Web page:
Beria already knew what would happen to the thousands of Polish officers who would not be recognized by the NKVD as equally promising interlocutors ...

Slaughter of Polish officers - did not want to, but had to?

On March 5, 1940, the Soviet Politburo, at the request of Beria, decides to shoot more than 20,000 Polish citizens without trial. Why was Beria signing a motion for genocide of the Polish elite with one hand to the Sikorski government? Françoise Thom points to indirect evidence that the head of the NKVD had no choice but to sign Stalin's idea with his own name.

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Take, for example, the deletion of Beria's name on the document containing the names of the three who were to condemn Polish officers to death (unprecedented in Soviet archives!) Or the memories of Beria's son, who claims that his father was categorically against the execution of Polish officers.

In the fall of 1940, when German-Soviet relations were beginning to deteriorate, Beria presented Stalin with a project to create a Polish division headed by General Januszajtis, but the commander immediately rejected it, not wanting to irritate the powerful ally. Nevertheless, the NKVD placed a group of pro-Soviet Polish officers (headed by Zygmunt Berling) in comfortable conditions in the Małaszowce villa near Moscow and secretly continued the talks.

There are many indications that Beria did not really support the order to murder Polish officers (source:public domain).

When Berling asked Beria about the Polish officers from Starobielsk and Ostashkov, from whom he wanted to create the cadre of the Polish division, the latter only pouted: Impossible, these people are no longer in the USSR. And then he added quietly: We made a big mistake .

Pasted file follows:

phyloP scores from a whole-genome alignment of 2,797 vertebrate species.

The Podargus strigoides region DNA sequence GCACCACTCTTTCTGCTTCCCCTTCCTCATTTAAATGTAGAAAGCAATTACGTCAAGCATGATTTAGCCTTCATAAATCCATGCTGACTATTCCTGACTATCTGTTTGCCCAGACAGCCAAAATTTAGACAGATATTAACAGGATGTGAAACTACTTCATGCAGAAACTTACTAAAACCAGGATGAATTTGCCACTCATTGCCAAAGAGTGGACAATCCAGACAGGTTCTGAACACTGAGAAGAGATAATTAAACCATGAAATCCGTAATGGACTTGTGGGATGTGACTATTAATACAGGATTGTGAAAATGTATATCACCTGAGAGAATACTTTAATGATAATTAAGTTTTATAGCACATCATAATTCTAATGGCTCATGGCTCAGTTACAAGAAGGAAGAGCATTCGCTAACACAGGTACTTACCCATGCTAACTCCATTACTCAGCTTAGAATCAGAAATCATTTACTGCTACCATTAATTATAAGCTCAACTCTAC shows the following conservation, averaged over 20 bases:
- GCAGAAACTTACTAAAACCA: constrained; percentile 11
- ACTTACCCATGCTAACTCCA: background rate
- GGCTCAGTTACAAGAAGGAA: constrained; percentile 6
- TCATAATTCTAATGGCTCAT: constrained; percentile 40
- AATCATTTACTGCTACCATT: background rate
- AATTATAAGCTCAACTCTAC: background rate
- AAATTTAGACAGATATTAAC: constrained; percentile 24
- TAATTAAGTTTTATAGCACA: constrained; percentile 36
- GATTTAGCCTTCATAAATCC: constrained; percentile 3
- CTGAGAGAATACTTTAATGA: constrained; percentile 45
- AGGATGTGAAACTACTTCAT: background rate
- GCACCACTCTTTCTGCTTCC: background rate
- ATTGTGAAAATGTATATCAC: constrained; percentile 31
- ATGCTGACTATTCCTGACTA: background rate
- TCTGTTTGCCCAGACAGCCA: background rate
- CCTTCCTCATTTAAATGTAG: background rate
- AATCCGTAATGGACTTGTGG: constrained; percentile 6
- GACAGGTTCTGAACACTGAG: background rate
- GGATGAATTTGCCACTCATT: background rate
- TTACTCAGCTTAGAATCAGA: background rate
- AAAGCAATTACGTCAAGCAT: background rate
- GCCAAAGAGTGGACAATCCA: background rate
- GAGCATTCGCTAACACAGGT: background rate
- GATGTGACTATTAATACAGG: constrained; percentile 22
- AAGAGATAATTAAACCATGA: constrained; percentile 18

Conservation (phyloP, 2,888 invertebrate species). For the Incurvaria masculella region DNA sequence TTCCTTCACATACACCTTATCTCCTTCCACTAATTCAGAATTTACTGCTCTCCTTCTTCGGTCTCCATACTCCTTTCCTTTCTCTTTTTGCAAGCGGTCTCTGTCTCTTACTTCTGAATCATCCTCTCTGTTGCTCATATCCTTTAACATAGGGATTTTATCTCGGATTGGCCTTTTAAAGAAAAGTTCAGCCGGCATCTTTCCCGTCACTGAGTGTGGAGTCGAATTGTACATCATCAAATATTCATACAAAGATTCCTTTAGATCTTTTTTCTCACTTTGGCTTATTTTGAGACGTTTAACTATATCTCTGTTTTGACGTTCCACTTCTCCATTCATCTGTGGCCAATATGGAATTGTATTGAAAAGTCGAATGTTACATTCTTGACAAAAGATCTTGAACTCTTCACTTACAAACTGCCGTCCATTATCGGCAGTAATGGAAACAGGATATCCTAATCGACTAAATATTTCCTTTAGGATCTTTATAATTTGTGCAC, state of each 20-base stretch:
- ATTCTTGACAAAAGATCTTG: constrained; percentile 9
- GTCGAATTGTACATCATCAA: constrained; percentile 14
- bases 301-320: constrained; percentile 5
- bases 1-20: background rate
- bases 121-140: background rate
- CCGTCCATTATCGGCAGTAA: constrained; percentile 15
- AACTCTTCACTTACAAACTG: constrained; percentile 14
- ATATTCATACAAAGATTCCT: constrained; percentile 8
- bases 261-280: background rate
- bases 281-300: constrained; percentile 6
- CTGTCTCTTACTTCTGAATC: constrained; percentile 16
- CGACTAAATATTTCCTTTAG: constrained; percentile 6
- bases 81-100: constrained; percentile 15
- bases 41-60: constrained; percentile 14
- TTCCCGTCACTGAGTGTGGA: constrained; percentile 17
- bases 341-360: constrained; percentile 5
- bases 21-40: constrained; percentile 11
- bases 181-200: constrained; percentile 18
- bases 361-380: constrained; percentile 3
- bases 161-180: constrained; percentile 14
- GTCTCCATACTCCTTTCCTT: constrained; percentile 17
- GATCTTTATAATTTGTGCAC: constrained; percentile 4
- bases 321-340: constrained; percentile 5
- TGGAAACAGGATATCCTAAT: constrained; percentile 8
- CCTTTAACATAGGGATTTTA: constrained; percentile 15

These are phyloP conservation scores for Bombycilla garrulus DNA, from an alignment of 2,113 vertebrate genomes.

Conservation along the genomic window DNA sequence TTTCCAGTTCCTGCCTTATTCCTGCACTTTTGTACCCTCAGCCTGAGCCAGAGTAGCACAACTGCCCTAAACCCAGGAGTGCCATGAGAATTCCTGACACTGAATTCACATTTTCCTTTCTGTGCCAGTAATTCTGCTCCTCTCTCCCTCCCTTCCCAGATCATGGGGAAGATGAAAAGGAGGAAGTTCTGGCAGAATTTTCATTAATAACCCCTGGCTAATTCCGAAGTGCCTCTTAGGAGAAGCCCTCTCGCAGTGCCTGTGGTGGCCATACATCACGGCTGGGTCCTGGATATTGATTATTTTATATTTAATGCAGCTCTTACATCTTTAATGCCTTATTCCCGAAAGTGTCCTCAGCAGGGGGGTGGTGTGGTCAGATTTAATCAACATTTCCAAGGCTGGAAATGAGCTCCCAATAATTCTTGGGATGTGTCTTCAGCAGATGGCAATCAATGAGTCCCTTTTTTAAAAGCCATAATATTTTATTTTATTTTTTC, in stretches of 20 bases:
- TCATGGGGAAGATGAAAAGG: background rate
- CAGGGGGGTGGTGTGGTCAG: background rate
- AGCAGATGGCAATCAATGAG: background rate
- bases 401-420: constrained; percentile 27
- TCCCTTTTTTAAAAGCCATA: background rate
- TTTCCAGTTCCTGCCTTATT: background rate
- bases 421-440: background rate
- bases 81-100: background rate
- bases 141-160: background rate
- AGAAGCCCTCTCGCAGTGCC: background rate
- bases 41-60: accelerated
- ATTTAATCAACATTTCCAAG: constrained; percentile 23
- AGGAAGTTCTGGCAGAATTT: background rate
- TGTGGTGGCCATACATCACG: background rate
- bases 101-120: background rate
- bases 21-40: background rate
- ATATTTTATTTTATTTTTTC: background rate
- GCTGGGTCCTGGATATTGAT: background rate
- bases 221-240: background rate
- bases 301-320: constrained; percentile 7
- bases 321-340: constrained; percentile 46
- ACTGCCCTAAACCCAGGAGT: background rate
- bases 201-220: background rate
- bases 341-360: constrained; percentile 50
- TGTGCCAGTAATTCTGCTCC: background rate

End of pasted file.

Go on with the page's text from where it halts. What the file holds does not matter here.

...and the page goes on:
Beria's plans to create a Polish army in the USSR and cooperate with the government in exile will only be realized after the German invasion of the Soviet Union. The fate of the missing officers was not known to the Polish government at that time ...

Fulfill Anders' every wish

In the summer of 1941, at the urging of General Januszajtis, Beria proposed the appointment of General Władysław Anders as the commander of the Polish army on Soviet territory. Sergo Beria even mentions that the physically exhausted Anders leaving prison was looked after in the first days by the mother of the NKVD chief (sic!). The general himself admitted only that he had left Łubianka in the limousine of the NKVD chief himself .

Beria, having finally received a green light from Stalin for his Polish policy, ordered the NKVD ostentatiously to show respect to General Anders, and he himself presented him with two horses. His every wish is fulfilled - stated Ambassador Stanisław Kot with amazement. In the fall of 1941, when the situation of the Red Army began to become critical, Beria lobbied Stalin to move the Polish army to the Caucasus and allow the British to expand into the Middle East.

Such solutions were geopolitically beneficial for Poland or Georgia, but not for the Soviet Union ... In September, the NKVD allowed the Polish army to move towards Uzbekistan and the Volga, even though the Soviet authorities did not give its consent. When Stalin attacked Beria in this connection, he blamed the local authorities. The head of the security ministry led his own policy more and more clearly, and Stalin, focused on the Wehrmacht approaching Moscow, was not able to supervise everything personally.

Polish order for the NKVD general?

At the turn of 1941 and 1942 (when Stalin was increasingly chilling relations with Sikorski's government), Beria sent him report after report, stressing that General Anders was immensely loyal towards the USSR. It is significant that even after the war, furiously anti-Soviet, Anders still could not praise Beria's liaison with his army - General Georgy Zhukov (not to be confused with the later marshal bearing the same name and surname).

He was even ready to award him with the Order of Polonia Restituta if he knew that he was still alive, and of course if it would not harm him . Aware that Beria and his people were pursuing their own policy, Sikorski warned Anders: He [Zhukov] pretends to be speaking on behalf of the Soviet government. He's playing some game that I don't understand yet.

Even the fiercely anti-Soviet General Anders (together with General Patton in the photo) had fond memories of the NKVD liaison officer with his army (source:public domain).